I suppose part of my reluctance is that I'd obviously prefer to not have to use a machine, so I only want to commit if it's necessary.
The cost is not a major factor, as I've decided which secondhand unit I would purchase and from where (a seller that's recommended on this site).
I got the sleep study due to never feeling refreshed in the mornings and experiencing tiredness during the day, especially after lunch. However, I had assumed that the tiredness was part of long-term mood issues and unfortunately, I started a new medication just before I received the results of the sleep study. Due to it being stimulating in nature, my tiredness reduced prior to introducing the CPAP machine, so it's all bad timing, as I don't know what's doing what.
The sleep technician did note that one of my events lasted for 47 seconds. It sounds like a long time, but it may have been a hypopnea. I'll ask next time, although I suppose it doesn't really matter.
The word "mild" is misleading. That refers simply to the number of events you are having, not the impact those events can have on your health. You say one lasted 47 seconds - someone else with moderate or severe apnea might have several events in that same 47 seconds but at least would be breathing once or twice and getting oxygen to their brain and organs in that time.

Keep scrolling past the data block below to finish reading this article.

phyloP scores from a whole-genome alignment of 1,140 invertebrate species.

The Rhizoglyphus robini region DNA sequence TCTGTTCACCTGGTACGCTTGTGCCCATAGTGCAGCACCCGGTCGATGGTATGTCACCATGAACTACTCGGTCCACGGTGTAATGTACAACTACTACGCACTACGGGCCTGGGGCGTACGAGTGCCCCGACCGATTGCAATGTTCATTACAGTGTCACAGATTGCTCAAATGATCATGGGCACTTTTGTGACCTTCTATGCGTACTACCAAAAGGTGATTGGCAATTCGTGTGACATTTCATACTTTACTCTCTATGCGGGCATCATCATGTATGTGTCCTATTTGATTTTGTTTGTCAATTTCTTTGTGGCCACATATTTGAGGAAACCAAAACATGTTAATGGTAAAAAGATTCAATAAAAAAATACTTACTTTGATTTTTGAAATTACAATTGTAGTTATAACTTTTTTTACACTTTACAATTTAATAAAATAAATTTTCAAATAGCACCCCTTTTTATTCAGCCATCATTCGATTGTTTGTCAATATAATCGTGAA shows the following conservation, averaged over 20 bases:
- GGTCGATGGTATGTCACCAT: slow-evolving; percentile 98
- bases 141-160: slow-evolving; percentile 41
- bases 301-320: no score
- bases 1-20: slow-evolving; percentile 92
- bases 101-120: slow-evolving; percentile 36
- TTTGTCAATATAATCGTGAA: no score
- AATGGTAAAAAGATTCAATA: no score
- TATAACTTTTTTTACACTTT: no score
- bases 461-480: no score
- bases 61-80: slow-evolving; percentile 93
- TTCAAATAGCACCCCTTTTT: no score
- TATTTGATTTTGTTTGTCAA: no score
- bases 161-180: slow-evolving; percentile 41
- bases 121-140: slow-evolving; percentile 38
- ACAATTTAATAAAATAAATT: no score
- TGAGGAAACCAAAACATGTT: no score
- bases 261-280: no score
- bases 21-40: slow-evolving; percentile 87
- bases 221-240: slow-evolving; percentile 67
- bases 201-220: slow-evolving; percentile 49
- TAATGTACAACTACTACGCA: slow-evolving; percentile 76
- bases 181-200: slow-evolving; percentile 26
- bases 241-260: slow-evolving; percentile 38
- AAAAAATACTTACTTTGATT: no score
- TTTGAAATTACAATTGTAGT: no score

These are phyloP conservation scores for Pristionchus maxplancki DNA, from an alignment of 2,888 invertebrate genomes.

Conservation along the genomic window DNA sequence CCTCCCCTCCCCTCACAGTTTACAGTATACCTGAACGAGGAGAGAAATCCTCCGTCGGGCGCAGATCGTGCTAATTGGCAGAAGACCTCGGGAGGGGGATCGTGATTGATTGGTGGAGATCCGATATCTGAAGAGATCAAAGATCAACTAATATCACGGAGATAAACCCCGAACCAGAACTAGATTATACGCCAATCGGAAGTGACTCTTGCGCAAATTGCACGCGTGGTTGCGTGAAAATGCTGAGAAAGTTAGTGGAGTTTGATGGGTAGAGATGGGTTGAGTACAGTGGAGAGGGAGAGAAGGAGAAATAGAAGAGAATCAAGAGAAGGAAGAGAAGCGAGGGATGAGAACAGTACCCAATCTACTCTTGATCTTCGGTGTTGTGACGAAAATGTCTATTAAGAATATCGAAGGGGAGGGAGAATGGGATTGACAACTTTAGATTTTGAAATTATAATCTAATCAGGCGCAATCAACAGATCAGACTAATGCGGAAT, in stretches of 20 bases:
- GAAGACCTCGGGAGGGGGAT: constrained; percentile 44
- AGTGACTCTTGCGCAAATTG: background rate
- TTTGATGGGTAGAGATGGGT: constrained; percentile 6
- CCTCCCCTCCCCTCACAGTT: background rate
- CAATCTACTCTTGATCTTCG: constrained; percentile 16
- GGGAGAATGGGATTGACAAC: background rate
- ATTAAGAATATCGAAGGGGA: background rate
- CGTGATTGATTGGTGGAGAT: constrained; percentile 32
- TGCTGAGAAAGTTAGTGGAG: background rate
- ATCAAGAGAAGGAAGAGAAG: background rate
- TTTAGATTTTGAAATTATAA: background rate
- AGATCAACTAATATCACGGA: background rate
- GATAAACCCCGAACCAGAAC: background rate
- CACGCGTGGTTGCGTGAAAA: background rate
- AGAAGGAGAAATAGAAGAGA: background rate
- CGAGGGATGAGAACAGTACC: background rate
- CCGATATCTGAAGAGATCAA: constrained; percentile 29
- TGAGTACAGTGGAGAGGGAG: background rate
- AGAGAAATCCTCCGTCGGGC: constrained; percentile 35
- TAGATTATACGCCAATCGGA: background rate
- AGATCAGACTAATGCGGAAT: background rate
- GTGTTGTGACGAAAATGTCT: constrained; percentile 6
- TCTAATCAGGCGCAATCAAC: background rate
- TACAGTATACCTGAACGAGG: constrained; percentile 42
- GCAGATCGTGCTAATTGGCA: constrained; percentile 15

What did the report say about your blood oxygen saturation? That figure may be more convincing for you that cpap is a good idea.
07-22-2016, 09:39 PM
(This post was last modified: 07-22-2016, 09:41 PM by chill.)
I was diagnosed with mild sleep Apnea 6 or 7 years ago with an AHI of 10. I was told to lose some weight (I have a belly, but am not particularly over weight) and abstain from alcohol for several hours before bed. I was not given the option of a machine. I try not to be bitter about that but i have regrets.
Fast forward a few years and I was going steadily downhill without realizing it. I finally got on a machine this year and it has made an incredible difference in my life, mood, and mental state. I was severely depressed before, now I am getting weaned off of my medication.
My advice, commit to the machine. Apnea generally tends to get worse as we age, not better. You don't want to have regrets over the damage you have done a few years down the road.
Hi, Pumpino. I've been a member of this forum for about 6 months now. I've seen quite a few posts by people who say that CPAP therapy has helped their mood problems. I'm one of them. I have a 20+ year history of problems with anxiety and depression. Since I started CPAP therapy this past winter, I have seen my mood grow much more stable. If you do a web search for "CPAP mood anxiety depression", you can find articles that discuss the effect of sleep apnea on mood.